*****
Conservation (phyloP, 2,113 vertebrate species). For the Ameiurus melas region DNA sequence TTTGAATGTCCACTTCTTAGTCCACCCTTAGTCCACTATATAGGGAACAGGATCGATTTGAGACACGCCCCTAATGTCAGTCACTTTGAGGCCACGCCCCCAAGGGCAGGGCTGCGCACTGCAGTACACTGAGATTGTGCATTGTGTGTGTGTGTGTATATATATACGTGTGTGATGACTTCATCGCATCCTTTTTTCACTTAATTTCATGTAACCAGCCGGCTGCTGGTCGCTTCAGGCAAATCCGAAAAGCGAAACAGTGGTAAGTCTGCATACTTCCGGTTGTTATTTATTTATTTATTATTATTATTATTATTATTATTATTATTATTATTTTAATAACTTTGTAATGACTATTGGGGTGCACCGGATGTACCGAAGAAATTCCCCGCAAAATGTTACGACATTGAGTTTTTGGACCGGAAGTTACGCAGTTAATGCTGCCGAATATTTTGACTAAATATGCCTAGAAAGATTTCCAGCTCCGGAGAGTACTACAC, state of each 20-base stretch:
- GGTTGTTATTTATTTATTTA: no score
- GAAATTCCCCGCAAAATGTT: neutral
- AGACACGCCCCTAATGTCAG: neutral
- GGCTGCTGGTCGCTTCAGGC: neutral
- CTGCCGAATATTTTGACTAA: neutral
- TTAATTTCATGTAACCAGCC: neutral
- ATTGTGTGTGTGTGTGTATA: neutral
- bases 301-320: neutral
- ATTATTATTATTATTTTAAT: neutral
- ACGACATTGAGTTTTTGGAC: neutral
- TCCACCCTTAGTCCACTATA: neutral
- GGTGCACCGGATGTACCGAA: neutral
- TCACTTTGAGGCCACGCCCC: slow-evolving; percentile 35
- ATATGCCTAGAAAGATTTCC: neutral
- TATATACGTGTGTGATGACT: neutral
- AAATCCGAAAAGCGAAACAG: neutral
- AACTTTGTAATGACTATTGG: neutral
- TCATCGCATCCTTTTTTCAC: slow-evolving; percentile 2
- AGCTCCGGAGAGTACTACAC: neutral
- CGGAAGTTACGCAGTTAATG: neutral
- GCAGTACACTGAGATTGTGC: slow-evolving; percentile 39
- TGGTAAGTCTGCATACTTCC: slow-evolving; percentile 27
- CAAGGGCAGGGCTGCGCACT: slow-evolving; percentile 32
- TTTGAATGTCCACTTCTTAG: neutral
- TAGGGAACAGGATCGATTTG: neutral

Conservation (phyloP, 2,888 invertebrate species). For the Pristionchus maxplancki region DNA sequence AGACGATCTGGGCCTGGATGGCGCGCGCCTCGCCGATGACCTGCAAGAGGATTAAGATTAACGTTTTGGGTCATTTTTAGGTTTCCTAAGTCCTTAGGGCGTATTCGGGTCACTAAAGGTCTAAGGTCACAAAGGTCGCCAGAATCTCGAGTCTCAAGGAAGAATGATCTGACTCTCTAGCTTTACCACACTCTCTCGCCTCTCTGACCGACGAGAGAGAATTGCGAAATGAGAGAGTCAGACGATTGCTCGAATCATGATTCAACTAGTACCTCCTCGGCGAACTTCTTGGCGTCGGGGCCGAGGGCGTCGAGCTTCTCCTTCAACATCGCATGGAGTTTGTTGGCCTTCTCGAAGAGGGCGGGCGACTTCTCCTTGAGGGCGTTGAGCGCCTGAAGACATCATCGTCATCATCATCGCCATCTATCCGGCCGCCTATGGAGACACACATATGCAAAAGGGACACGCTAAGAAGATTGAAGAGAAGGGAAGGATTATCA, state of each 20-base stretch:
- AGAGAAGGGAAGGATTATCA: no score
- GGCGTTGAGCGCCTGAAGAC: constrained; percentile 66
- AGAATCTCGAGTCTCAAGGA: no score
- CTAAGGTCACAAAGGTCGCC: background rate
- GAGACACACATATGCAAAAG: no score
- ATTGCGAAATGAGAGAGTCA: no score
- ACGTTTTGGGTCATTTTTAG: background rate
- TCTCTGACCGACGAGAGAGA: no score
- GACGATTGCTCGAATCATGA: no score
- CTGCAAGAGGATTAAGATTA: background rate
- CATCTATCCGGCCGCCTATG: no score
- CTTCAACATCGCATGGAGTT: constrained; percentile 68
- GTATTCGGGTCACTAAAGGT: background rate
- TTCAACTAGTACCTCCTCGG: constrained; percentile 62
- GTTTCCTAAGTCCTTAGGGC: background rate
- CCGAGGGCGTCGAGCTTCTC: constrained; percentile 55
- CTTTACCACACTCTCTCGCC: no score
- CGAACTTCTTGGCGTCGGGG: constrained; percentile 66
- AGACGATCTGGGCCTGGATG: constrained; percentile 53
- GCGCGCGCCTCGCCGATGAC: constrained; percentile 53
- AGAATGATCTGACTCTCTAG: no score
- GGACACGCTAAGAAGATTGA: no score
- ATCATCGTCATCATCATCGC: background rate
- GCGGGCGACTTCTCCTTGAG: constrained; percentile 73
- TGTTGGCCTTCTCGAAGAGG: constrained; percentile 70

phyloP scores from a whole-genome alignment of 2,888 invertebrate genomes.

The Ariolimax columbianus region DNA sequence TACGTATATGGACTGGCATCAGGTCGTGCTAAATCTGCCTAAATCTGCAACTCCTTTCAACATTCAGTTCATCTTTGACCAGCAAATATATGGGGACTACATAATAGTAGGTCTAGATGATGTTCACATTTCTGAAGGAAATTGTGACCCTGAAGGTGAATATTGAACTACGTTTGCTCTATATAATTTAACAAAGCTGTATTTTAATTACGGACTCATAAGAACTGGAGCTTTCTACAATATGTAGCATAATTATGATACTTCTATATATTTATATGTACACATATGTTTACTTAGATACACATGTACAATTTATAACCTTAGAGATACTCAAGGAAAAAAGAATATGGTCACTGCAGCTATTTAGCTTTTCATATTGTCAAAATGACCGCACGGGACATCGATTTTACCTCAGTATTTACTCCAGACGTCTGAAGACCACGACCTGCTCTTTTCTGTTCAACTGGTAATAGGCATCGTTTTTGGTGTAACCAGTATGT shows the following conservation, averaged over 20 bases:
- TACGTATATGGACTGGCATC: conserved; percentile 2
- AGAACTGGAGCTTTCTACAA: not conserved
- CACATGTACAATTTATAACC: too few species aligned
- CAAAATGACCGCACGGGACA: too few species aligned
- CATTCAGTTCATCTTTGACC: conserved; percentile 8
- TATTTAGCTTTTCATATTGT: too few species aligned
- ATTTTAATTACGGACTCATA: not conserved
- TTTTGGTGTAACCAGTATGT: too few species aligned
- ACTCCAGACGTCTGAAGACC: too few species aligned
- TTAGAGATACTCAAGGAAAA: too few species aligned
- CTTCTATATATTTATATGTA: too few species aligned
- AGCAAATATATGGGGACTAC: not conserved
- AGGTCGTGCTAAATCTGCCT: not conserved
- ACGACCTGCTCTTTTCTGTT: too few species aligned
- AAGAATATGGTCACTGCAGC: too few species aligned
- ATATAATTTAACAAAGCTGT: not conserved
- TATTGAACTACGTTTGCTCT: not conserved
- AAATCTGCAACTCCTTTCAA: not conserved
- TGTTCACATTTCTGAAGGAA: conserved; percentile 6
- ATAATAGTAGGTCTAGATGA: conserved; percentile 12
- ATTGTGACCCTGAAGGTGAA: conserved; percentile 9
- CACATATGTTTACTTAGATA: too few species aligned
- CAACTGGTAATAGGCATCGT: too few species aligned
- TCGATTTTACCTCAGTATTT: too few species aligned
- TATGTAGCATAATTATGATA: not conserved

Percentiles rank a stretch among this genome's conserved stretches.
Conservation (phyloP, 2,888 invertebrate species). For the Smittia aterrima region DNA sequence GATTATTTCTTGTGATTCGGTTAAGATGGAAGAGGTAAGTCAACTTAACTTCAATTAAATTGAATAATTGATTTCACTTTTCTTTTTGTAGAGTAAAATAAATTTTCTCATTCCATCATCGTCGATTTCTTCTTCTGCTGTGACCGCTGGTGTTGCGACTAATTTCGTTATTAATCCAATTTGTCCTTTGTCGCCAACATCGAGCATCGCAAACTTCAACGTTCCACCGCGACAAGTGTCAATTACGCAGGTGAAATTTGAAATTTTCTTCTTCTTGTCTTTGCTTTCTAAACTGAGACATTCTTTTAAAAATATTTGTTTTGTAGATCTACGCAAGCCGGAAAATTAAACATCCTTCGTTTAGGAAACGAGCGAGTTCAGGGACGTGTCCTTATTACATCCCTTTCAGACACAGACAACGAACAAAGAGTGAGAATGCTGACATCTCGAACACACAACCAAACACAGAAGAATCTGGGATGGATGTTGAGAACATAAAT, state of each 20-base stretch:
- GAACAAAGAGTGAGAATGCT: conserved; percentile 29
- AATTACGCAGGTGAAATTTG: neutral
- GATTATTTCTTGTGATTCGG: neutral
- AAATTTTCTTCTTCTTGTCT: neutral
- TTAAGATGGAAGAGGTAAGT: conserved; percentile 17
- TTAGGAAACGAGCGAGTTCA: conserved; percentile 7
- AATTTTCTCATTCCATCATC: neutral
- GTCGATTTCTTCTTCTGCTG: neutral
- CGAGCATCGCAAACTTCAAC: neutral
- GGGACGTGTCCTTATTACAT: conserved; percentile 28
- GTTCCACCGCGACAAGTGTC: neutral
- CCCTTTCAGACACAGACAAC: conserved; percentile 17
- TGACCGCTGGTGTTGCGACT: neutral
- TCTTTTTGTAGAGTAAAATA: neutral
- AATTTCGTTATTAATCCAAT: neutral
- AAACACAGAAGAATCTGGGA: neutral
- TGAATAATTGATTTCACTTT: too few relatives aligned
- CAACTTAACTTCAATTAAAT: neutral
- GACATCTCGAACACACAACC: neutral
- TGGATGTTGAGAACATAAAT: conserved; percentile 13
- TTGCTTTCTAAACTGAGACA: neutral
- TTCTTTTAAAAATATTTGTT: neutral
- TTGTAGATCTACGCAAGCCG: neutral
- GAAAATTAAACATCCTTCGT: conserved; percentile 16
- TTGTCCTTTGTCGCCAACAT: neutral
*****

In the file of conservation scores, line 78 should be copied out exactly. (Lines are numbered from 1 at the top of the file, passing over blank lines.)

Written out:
- TCGATTTTACCTCAGTATTT: too few species aligned